Death

Authored by: Karin Wenz

The Routledge Companion to Video Game Studies

Print publication date:  December  2013
Online publication date:  January  2014

Print ISBN: 9780415533324
eBook ISBN: 9780203114261
Adobe ISBN: 9781136290510

10.4324/9780203114261.ch38

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Abstract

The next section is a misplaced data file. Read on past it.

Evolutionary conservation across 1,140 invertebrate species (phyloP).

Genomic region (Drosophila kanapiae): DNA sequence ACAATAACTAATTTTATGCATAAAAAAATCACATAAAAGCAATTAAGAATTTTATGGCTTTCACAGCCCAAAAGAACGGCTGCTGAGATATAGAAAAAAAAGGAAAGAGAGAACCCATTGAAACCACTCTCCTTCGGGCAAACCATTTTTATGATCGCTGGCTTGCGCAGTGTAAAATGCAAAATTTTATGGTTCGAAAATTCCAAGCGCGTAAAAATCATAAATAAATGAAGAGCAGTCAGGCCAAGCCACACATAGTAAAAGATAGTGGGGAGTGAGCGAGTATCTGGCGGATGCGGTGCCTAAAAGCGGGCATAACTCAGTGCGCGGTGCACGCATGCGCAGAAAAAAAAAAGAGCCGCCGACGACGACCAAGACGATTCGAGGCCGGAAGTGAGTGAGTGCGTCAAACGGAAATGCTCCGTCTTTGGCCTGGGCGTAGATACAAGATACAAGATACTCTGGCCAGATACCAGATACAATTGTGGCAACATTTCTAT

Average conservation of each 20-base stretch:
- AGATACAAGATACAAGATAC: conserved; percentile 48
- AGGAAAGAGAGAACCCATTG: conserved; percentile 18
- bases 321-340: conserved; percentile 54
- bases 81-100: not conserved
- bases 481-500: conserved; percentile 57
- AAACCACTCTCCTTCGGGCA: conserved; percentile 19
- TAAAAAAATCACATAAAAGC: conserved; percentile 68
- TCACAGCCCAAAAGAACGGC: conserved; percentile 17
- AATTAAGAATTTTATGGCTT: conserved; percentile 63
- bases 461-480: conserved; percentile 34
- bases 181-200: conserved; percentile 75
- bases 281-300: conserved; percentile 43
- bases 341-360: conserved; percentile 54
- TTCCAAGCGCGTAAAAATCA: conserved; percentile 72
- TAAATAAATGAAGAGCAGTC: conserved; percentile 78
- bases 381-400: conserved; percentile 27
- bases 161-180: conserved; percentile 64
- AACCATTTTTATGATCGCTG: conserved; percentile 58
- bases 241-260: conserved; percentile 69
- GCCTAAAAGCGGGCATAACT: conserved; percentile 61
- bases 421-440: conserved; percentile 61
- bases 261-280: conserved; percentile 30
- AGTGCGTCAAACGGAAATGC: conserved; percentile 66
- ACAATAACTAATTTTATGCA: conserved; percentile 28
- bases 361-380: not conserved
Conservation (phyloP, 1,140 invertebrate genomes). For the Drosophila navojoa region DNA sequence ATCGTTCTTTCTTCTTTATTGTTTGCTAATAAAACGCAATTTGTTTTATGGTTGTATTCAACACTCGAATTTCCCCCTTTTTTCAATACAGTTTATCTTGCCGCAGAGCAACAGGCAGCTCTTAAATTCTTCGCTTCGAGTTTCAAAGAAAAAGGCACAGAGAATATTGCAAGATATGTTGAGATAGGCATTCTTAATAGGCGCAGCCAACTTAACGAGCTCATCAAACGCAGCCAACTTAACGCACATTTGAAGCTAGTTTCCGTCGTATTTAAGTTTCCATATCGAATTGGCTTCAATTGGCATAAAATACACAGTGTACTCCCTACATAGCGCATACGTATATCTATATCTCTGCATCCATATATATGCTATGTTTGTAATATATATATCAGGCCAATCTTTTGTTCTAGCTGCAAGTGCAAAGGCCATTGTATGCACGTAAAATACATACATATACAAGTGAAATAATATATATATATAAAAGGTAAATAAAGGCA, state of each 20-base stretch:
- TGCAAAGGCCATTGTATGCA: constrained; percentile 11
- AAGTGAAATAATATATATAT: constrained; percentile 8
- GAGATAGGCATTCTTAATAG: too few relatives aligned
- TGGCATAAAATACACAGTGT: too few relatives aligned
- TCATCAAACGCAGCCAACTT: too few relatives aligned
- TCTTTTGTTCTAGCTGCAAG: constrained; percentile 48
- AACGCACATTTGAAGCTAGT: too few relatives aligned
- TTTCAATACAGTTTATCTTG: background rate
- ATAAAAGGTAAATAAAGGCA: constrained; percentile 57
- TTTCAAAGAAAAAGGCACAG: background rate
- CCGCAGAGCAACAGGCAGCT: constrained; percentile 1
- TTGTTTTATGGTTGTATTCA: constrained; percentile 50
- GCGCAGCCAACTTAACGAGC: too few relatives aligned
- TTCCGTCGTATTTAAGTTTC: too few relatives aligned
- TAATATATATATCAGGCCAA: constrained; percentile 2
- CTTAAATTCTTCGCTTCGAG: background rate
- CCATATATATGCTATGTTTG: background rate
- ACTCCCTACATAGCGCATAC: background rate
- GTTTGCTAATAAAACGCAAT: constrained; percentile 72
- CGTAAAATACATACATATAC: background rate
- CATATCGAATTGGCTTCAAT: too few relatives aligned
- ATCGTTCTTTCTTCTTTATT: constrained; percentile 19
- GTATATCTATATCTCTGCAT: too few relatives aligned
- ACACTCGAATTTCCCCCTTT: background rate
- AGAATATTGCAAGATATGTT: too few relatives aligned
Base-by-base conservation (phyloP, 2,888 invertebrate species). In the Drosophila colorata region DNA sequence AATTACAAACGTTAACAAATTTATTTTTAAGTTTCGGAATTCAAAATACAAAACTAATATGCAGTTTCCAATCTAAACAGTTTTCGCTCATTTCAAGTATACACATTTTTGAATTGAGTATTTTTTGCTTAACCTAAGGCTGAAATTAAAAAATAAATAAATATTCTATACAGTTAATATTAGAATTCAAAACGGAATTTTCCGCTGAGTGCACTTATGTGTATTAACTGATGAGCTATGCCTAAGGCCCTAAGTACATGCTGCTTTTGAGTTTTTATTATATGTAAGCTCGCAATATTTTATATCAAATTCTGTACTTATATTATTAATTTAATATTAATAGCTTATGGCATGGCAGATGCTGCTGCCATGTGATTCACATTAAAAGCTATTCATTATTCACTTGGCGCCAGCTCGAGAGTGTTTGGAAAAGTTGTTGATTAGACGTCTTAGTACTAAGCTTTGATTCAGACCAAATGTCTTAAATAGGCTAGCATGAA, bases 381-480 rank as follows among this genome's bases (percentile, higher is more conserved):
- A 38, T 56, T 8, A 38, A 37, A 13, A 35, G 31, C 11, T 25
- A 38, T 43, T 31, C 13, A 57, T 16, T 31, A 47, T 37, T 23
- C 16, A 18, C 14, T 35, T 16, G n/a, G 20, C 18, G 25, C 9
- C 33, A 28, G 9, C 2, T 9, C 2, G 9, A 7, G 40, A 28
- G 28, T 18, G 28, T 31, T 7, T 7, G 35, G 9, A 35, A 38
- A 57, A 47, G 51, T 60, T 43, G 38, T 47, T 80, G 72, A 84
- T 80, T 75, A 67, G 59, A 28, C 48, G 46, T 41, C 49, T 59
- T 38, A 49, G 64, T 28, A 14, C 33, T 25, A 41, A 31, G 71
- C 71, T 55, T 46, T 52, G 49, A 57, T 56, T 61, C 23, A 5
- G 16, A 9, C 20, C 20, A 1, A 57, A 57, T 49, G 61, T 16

Video games simulate real-life experiences in many respects even though the environments in which we play are often based in a fantasy world, a science fiction world, or in historical settings. Games can be used as a laboratory for experiences, some we will never encounter in real life, and some we have to face in the future. As death is an experience we cannot speak about after we have faced it, it is a concept that is very difficult to grasp. Fingarette (1996, pp. 1–5) describes death as an empty concept that has no meaning in itself but needs to be interpreted by its rituals, symbols, and contexts in which it is embedded to make it meaningful. He describes death and its rituals and contexts as a building on which many perspectives are possible: “There are as many correct perceptions of that building as there are perspectives from which to view it” (p. 85). Death itself seems to be at the center of this building, hidden from the outside. Those of us who grew up in a Western culture, and have not experienced war, have rarely been present at the moment of death of a close friend, family member, or even a beloved pet. Dying is something that happens behind closed doors, often in special institutions but rarely in one’s own bedroom or living room with family members all around one. At the same time, while this experience is being hidden from our everyday life, death and the fascination with it can be observed in digital media, such as the coffin cam online on the See Me Rot website, which claimed to have installed a camera in a coffin, filming the decomposition of a dead body and sending the data out to everyone interested watching it via the Internet; or the Facebook application If I die, which claims to offer a way to send comments and post on your friends’ Facebook walls long after your death. Both the coffin cam and the If I die application are discussed online to be hoaxes. Whether the coffin cam did exist and film a real body, or the If I die application is really in development, is less relevant for this essay than the fact that they are representations of new ways of approaching death. Another example is the iDeath calculator available via iTunes calculating the user’s predicted date of death. Avatar-based video games do not only let us watch dying and death but we actively are involved in the death of our own avatar or those of others. This opened a never-ending debate in the media based on the visual aesthetics of death and killing in games. This debate clearly shows that before even asking about the function of death in video games, a moral statement and judgment is sometimes made without an understanding of the complexity of this topic.

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